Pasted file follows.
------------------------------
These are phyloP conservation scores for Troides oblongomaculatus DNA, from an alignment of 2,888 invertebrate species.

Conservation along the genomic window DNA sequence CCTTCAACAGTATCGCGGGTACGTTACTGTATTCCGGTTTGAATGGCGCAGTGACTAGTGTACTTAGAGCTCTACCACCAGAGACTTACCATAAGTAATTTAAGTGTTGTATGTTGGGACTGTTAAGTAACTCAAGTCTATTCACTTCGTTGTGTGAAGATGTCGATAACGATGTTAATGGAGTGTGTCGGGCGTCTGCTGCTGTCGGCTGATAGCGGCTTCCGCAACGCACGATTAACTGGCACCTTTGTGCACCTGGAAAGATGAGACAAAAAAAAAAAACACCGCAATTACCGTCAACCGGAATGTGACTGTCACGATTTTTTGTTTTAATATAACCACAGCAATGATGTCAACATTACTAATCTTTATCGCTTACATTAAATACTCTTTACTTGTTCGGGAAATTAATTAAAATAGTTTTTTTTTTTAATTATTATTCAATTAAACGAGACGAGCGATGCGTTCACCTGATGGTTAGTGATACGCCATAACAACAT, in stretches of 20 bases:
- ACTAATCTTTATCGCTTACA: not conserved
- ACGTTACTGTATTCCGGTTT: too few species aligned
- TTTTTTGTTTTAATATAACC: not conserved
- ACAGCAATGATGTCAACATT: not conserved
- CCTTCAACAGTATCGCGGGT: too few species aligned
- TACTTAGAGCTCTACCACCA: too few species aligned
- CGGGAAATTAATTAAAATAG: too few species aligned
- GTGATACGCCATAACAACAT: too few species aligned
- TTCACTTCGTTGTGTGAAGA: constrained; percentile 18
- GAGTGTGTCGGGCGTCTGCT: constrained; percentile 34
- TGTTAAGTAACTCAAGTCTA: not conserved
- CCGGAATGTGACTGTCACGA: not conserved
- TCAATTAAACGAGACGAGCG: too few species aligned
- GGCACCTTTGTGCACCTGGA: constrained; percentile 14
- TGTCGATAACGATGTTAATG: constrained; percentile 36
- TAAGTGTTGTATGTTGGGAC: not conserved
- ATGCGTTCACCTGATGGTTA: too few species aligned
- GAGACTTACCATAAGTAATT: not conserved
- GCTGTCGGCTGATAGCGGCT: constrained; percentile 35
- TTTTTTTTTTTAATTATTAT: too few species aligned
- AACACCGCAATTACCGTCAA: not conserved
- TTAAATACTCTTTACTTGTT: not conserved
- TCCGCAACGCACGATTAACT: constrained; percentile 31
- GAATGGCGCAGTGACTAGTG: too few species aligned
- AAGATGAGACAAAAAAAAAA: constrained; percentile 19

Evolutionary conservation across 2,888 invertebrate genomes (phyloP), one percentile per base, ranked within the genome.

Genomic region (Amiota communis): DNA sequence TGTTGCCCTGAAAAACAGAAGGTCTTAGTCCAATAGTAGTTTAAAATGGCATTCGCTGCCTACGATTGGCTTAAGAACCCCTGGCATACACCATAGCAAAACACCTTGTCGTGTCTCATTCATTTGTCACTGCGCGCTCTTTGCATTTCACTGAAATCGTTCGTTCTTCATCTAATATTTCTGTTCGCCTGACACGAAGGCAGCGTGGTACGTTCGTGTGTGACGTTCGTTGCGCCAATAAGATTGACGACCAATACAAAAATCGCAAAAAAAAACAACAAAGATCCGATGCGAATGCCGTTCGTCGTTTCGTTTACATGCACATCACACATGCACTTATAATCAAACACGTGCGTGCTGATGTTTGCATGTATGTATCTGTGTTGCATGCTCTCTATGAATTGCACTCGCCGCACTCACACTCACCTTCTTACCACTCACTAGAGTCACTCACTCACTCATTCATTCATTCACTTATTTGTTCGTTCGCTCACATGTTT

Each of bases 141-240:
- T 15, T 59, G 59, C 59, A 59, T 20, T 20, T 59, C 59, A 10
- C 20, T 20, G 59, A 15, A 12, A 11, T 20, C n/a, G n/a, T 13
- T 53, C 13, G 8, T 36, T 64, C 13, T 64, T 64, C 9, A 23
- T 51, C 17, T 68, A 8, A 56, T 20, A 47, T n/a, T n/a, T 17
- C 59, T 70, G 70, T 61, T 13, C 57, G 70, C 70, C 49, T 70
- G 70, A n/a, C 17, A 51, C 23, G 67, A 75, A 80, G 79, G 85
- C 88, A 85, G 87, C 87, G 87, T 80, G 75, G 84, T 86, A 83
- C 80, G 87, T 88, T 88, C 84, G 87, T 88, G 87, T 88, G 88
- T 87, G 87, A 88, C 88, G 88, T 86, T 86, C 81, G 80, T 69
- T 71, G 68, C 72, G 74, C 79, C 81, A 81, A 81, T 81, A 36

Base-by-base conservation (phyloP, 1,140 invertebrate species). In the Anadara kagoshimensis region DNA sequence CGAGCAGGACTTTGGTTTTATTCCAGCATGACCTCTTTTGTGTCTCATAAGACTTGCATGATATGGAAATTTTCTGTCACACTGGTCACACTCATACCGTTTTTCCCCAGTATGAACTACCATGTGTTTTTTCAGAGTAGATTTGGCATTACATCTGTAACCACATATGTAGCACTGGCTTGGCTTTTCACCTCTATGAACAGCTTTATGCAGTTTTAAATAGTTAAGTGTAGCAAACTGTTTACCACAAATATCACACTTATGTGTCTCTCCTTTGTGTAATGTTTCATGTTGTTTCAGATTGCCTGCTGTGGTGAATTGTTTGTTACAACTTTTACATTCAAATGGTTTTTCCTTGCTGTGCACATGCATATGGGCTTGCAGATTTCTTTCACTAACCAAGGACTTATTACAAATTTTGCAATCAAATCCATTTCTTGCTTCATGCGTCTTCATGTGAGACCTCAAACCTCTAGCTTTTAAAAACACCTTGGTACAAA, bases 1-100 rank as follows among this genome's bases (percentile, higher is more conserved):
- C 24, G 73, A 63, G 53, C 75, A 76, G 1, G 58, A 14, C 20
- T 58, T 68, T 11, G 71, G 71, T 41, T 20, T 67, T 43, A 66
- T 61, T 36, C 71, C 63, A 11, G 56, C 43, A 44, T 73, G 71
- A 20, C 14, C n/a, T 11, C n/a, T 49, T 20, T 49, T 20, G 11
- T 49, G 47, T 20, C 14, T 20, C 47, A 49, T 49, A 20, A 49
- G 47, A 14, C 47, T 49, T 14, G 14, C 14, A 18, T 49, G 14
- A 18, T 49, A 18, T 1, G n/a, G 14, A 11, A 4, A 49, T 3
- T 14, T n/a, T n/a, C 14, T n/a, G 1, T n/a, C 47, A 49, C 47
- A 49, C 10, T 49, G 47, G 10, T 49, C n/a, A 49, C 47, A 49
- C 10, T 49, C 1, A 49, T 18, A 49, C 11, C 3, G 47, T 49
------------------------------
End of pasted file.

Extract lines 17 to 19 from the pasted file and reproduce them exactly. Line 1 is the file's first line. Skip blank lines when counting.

- TGTCGATAACGATGTTAATG: constrained; percentile 36
- TAAGTGTTGTATGTTGGGAC: not conserved
- ATGCGTTCACCTGATGGTTA: too few species aligned